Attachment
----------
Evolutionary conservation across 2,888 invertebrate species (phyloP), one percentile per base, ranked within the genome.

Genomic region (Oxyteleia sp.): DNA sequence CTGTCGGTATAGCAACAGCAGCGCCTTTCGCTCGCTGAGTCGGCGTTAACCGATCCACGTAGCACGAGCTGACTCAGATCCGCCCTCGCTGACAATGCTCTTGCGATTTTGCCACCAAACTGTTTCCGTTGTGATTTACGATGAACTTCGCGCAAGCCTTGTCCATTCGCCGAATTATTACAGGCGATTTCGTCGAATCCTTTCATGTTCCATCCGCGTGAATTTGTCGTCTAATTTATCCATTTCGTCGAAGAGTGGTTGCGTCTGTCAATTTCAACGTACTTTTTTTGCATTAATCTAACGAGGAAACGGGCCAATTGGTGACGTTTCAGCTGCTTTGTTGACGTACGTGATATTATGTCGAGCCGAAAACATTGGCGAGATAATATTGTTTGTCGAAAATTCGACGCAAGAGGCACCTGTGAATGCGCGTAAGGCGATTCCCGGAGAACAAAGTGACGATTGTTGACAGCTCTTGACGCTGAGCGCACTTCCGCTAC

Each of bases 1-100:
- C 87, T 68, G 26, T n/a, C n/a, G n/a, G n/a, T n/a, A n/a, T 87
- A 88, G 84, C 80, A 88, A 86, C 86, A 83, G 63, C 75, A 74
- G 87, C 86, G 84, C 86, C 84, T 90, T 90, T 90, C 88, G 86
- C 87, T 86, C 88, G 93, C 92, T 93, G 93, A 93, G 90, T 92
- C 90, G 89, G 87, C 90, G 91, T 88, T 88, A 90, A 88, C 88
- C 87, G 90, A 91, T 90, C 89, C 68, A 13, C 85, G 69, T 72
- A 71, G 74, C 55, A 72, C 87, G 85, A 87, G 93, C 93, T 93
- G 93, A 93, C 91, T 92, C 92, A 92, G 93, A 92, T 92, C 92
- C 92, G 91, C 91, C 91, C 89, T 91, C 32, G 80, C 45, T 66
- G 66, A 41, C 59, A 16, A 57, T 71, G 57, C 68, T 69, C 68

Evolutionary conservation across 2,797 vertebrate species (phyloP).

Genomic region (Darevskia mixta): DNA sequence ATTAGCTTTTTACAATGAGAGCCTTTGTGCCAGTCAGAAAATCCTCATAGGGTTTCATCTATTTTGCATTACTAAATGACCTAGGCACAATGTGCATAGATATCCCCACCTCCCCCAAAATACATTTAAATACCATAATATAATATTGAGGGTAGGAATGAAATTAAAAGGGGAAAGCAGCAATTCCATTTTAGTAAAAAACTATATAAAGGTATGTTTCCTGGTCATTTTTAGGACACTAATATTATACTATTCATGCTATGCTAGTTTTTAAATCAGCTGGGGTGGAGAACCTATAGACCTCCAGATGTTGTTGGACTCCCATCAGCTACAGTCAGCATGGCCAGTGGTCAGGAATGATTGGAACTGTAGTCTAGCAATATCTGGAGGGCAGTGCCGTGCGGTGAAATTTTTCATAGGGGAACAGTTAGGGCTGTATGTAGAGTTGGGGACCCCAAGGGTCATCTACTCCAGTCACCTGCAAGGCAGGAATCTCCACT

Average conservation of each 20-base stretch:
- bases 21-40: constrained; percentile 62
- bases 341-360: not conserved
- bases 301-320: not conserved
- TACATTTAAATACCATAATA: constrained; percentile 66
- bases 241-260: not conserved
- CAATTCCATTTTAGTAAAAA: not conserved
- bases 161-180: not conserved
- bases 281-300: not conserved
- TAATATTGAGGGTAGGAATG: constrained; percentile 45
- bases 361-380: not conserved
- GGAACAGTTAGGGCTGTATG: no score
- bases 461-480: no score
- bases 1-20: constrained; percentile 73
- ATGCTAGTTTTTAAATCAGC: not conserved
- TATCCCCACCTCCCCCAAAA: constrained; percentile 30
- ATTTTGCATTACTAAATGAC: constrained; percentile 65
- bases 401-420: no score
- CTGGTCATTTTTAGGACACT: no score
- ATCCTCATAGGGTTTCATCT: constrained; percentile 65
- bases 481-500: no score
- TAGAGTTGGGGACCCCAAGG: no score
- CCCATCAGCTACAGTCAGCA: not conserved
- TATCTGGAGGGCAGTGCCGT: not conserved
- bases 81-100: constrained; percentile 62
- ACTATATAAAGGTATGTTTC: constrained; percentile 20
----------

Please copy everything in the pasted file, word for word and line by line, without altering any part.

Evolutionary conservation across 2,888 invertebrate species (phyloP), one percentile per base, ranked within the genome.

Genomic region (Oxyteleia sp.): DNA sequence CTGTCGGTATAGCAACAGCAGCGCCTTTCGCTCGCTGAGTCGGCGTTAACCGATCCACGTAGCACGAGCTGACTCAGATCCGCCCTCGCTGACAATGCTCTTGCGATTTTGCCACCAAACTGTTTCCGTTGTGATTTACGATGAACTTCGCGCAAGCCTTGTCCATTCGCCGAATTATTACAGGCGATTTCGTCGAATCCTTTCATGTTCCATCCGCGTGAATTTGTCGTCTAATTTATCCATTTCGTCGAAGAGTGGTTGCGTCTGTCAATTTCAACGTACTTTTTTTGCATTAATCTAACGAGGAAACGGGCCAATTGGTGACGTTTCAGCTGCTTTGTTGACGTACGTGATATTATGTCGAGCCGAAAACATTGGCGAGATAATATTGTTTGTCGAAAATTCGACGCAAGAGGCACCTGTGAATGCGCGTAAGGCGATTCCCGGAGAACAAAGTGACGATTGTTGACAGCTCTTGACGCTGAGCGCACTTCCGCTAC

Each of bases 1-100:
- C 87, T 68, G 26, T n/a, C n/a, G n/a, G n/a, T n/a, A n/a, T 87
- A 88, G 84, C 80, A 88, A 86, C 86, A 83, G 63, C 75, A 74
- G 87, C 86, G 84, C 86, C 84, T 90, T 90, T 90, C 88, G 86
- C 87, T 86, C 88, G 93, C 92, T 93, G 93, A 93, G 90, T 92
- C 90, G 89, G 87, C 90, G 91, T 88, T 88, A 90, A 88, C 88
- C 87, G 90, A 91, T 90, C 89, C 68, A 13, C 85, G 69, T 72
- A 71, G 74, C 55, A 72, C 87, G 85, A 87, G 93, C 93, T 93
- G 93, A 93, C 91, T 92, C 92, A 92, G 93, A 92, T 92, C 92
- C 92, G 91, C 91, C 91, C 89, T 91, C 32, G 80, C 45, T 66
- G 66, A 41, C 59, A 16, A 57, T 71, G 57, C 68, T 69, C 68

Evolutionary conservation across 2,797 vertebrate species (phyloP).

Genomic region (Darevskia mixta): DNA sequence ATTAGCTTTTTACAATGAGAGCCTTTGTGCCAGTCAGAAAATCCTCATAGGGTTTCATCTATTTTGCATTACTAAATGACCTAGGCACAATGTGCATAGATATCCCCACCTCCCCCAAAATACATTTAAATACCATAATATAATATTGAGGGTAGGAATGAAATTAAAAGGGGAAAGCAGCAATTCCATTTTAGTAAAAAACTATATAAAGGTATGTTTCCTGGTCATTTTTAGGACACTAATATTATACTATTCATGCTATGCTAGTTTTTAAATCAGCTGGGGTGGAGAACCTATAGACCTCCAGATGTTGTTGGACTCCCATCAGCTACAGTCAGCATGGCCAGTGGTCAGGAATGATTGGAACTGTAGTCTAGCAATATCTGGAGGGCAGTGCCGTGCGGTGAAATTTTTCATAGGGGAACAGTTAGGGCTGTATGTAGAGTTGGGGACCCCAAGGGTCATCTACTCCAGTCACCTGCAAGGCAGGAATCTCCACT

Average conservation of each 20-base stretch:
- bases 21-40: constrained; percentile 62
- bases 341-360: not conserved
- bases 301-320: not conserved
- TACATTTAAATACCATAATA: constrained; percentile 66
- bases 241-260: not conserved
- CAATTCCATTTTAGTAAAAA: not conserved
- bases 161-180: not conserved
- bases 281-300: not conserved
- TAATATTGAGGGTAGGAATG: constrained; percentile 45
- bases 361-380: not conserved
- GGAACAGTTAGGGCTGTATG: no score
- bases 461-480: no score
- bases 1-20: constrained; percentile 73
- ATGCTAGTTTTTAAATCAGC: not conserved
- TATCCCCACCTCCCCCAAAA: constrained; percentile 30
- ATTTTGCATTACTAAATGAC: constrained; percentile 65
- bases 401-420: no score
- CTGGTCATTTTTAGGACACT: no score
- ATCCTCATAGGGTTTCATCT: constrained; percentile 65
- bases 481-500: no score
- TAGAGTTGGGGACCCCAAGG: no score
- CCCATCAGCTACAGTCAGCA: not conserved
- TATCTGGAGGGCAGTGCCGT: not conserved
- bases 81-100: constrained; percentile 62
- ACTATATAAAGGTATGTTTC: constrained; percentile 20